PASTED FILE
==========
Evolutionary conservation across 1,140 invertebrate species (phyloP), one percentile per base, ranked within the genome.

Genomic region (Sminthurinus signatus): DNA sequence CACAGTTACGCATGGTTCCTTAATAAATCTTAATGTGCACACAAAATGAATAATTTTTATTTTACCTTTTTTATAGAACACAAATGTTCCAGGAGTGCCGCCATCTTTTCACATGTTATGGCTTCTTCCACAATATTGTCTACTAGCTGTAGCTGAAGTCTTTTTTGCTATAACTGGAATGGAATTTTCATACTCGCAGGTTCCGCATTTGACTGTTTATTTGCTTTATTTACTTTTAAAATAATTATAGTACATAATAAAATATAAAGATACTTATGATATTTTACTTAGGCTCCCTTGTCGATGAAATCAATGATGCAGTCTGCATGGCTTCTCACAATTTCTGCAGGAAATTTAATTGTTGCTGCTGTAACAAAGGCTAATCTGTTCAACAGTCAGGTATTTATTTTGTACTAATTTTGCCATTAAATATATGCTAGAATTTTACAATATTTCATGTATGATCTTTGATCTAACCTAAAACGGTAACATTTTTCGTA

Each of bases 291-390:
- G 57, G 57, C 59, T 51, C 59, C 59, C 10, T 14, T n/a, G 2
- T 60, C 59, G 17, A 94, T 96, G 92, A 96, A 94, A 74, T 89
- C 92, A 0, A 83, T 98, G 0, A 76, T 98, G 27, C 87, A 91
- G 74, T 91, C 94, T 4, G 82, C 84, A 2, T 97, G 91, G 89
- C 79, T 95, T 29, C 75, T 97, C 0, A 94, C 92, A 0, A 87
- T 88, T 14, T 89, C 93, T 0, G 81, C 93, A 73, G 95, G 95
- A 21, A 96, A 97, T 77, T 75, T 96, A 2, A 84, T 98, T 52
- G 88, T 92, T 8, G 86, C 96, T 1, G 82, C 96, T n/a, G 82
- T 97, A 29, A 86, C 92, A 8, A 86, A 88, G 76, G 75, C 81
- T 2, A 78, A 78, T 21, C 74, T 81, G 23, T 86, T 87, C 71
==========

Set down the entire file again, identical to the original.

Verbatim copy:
Evolutionary conservation across 1,140 invertebrate species (phyloP), one percentile per base, ranked within the genome.

Genomic region (Sminthurinus signatus): DNA sequence CACAGTTACGCATGGTTCCTTAATAAATCTTAATGTGCACACAAAATGAATAATTTTTATTTTACCTTTTTTATAGAACACAAATGTTCCAGGAGTGCCGCCATCTTTTCACATGTTATGGCTTCTTCCACAATATTGTCTACTAGCTGTAGCTGAAGTCTTTTTTGCTATAACTGGAATGGAATTTTCATACTCGCAGGTTCCGCATTTGACTGTTTATTTGCTTTATTTACTTTTAAAATAATTATAGTACATAATAAAATATAAAGATACTTATGATATTTTACTTAGGCTCCCTTGTCGATGAAATCAATGATGCAGTCTGCATGGCTTCTCACAATTTCTGCAGGAAATTTAATTGTTGCTGCTGTAACAAAGGCTAATCTGTTCAACAGTCAGGTATTTATTTTGTACTAATTTTGCCATTAAATATATGCTAGAATTTTACAATATTTCATGTATGATCTTTGATCTAACCTAAAACGGTAACATTTTTCGTA

Each of bases 291-390:
- G 57, G 57, C 59, T 51, C 59, C 59, C 10, T 14, T n/a, G 2
- T 60, C 59, G 17, A 94, T 96, G 92, A 96, A 94, A 74, T 89
- C 92, A 0, A 83, T 98, G 0, A 76, T 98, G 27, C 87, A 91
- G 74, T 91, C 94, T 4, G 82, C 84, A 2, T 97, G 91, G 89
- C 79, T 95, T 29, C 75, T 97, C 0, A 94, C 92, A 0, A 87
- T 88, T 14, T 89, C 93, T 0, G 81, C 93, A 73, G 95, G 95
- A 21, A 96, A 97, T 77, T 75, T 96, A 2, A 84, T 98, T 52
- G 88, T 92, T 8, G 86, C 96, T 1, G 82, C 96, T n/a, G 82
- T 97, A 29, A 86, C 92, A 8, A 86, A 88, G 76, G 75, C 81
- T 2, A 78, A 78, T 21, C 74, T 81, G 23, T 86, T 87, C 71